7) Turn the spears over, then evenly sprinkle them with the rest of the ground pistachios.
8) Cook 10 minutes, then remove from the oven, and carefully plate the spears onto a platter using tongs.
9) Add all of the vinaigrette ingredients to a lidded container or a food processor. Shake or blend until smooth.
10) Drizzle the plated asparagus with the vinaigrette.
11) Top with the chopped parsley and feta.
12) Serve at room temperature.
Greyson Briere just sounds like someone that would be associated with a creperie, right? Briere. Rhymes with “gruyere.” You’re imagining berets and fine wines and lush Provencal landscapes now, aren’t you? A friend of mine for over 20 years, Greyson and her in-laws Ron and Linda Briere, along with a friendly, talented staff, own and operate the lovely Creperie & Cafe in nearby Weaverville, NC. Last week, they invited us over to sample the menu and enjoy the restaurant with their compliments.
Creperie & Cafe is housed at the corner of Hamburg Mountain Rd. and Main St. in charming Weaverville, a town just north of Asheville. I lived there from 2000-2003 and its small town quaintness has really amped up in the ensuing years. We sometimes go to Weaverville just to hit up the Well-Bred Bakery, visit the ducks and playground at Lake Louise, and pick up a plant at Reems Creek Nursery (or more like 10-nurseries are truly my kryptonite). Now that we’ve experienced the Creperie & Cafe, I’ve got another place to add to my Weaverville must-sees.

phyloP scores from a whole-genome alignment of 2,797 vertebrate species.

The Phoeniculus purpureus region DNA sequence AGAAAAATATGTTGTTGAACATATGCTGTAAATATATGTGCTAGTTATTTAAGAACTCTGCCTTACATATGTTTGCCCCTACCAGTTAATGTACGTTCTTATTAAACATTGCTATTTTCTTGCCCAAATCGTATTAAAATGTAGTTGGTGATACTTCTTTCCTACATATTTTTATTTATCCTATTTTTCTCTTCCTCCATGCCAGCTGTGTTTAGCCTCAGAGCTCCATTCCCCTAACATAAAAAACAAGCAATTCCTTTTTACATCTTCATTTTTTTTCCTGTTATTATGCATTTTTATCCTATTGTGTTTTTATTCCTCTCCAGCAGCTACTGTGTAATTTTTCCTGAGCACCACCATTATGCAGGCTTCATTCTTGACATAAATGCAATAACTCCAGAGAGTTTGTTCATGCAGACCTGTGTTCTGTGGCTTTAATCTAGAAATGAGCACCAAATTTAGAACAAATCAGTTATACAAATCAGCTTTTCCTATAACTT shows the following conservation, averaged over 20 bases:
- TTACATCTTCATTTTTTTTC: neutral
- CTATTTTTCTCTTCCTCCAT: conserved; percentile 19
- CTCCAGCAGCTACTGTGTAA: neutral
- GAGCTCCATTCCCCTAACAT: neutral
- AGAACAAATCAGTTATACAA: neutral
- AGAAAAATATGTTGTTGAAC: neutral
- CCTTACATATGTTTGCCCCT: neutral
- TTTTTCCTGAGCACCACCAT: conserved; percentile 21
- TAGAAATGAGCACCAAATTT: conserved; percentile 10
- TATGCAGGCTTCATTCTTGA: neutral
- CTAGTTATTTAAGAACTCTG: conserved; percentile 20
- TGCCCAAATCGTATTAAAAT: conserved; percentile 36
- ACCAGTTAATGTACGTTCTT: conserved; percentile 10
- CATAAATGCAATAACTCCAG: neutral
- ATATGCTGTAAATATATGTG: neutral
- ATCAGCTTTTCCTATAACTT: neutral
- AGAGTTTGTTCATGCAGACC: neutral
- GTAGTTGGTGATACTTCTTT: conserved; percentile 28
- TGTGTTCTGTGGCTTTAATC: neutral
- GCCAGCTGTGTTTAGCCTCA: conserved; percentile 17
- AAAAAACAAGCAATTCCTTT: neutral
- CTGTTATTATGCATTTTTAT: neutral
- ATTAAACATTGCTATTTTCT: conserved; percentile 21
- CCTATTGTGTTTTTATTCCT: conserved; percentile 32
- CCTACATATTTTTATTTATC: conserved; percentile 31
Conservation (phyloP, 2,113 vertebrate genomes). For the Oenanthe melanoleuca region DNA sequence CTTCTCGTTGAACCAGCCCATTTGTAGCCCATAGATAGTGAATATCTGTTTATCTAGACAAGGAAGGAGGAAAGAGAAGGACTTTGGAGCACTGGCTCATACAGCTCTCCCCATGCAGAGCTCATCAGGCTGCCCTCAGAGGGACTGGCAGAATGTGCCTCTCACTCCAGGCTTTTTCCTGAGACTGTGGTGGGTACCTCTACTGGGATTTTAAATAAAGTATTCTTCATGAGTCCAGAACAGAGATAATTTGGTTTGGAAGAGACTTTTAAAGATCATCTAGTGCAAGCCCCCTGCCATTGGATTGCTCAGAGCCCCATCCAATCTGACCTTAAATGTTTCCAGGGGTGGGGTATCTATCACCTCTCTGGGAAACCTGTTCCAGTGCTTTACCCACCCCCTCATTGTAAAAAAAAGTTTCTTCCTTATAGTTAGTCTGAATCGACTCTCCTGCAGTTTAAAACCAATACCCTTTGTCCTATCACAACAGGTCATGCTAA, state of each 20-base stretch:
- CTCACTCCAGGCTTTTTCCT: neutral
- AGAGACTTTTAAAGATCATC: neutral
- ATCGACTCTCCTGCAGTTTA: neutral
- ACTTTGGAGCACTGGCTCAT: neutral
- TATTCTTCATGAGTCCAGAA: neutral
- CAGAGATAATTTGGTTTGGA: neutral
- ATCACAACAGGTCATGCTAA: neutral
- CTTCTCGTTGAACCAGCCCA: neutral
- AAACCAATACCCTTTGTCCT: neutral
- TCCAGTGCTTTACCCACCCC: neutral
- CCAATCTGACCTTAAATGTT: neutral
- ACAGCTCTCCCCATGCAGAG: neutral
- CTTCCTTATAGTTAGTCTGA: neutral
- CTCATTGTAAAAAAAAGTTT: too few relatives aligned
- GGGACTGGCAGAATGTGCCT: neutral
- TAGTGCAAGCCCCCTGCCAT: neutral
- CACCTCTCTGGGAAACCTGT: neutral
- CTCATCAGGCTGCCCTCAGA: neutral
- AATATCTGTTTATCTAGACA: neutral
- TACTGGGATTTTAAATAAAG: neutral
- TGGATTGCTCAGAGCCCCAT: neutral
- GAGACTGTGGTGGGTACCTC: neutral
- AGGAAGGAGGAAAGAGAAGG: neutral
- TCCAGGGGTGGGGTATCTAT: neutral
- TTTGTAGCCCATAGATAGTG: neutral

Whether sweet or savory, coffee or beer, indoors or outdoors, children or dogs, there’s something here for everyone. Of particular note is the fact that the entire establishment is gluten-free (aside from possibly a few bottled beers). I choose the SMOKED TROUT crepe, which came filled with Sunburst Trout Farms smoked trout, spinach, onions, mushrooms, smoked gouda and topped with spicy mayo. Glenn ordered the PULLED BBQ PORK crepe, packed with pulled BBQ pork, onions, and coleslaw and topped with orange raspberry BBQ sauce. Huxley choose a GRILLED CHEESE, filled with Swiss & Cheddar cheeses, from the kid’s menu. I love that it came with a side of vibrant, fresh fruits. For dessert (because it’s written into law somewhere, I believe, that you really can’t go to a creperie and leave without enjoying a sweet crepe) we selected the DREAMSICLE, which came packed with a whipped sweet orange cream cheese filling.
We nibbled from each others plates and were very pleased with everything. It’s all thoughtful and delicious. I’m a big proponent of eating outdoors whenever possible and their spacious patio is beautifully landscaped and decorated, making the meal that much more enjoyable. I highly recommend stopping into the Creperie & Cafe. The Brieres have done a wonderful job since talking over ownership in January (the restaurant has been there for two years). You can view the full menu and like their Facebook page here, as well as find them on Twitter and Instagram. While you’re there, do be sure to pop in to the Home Gear Shop next door. Also owned by the Brieres, the store features repurposed, recycled, and reclaimed antiques and home decor. Home Gear Shop carries a well-curated selection of items in a wide range of styles and prices. These folks are making Weaverville better and better every day!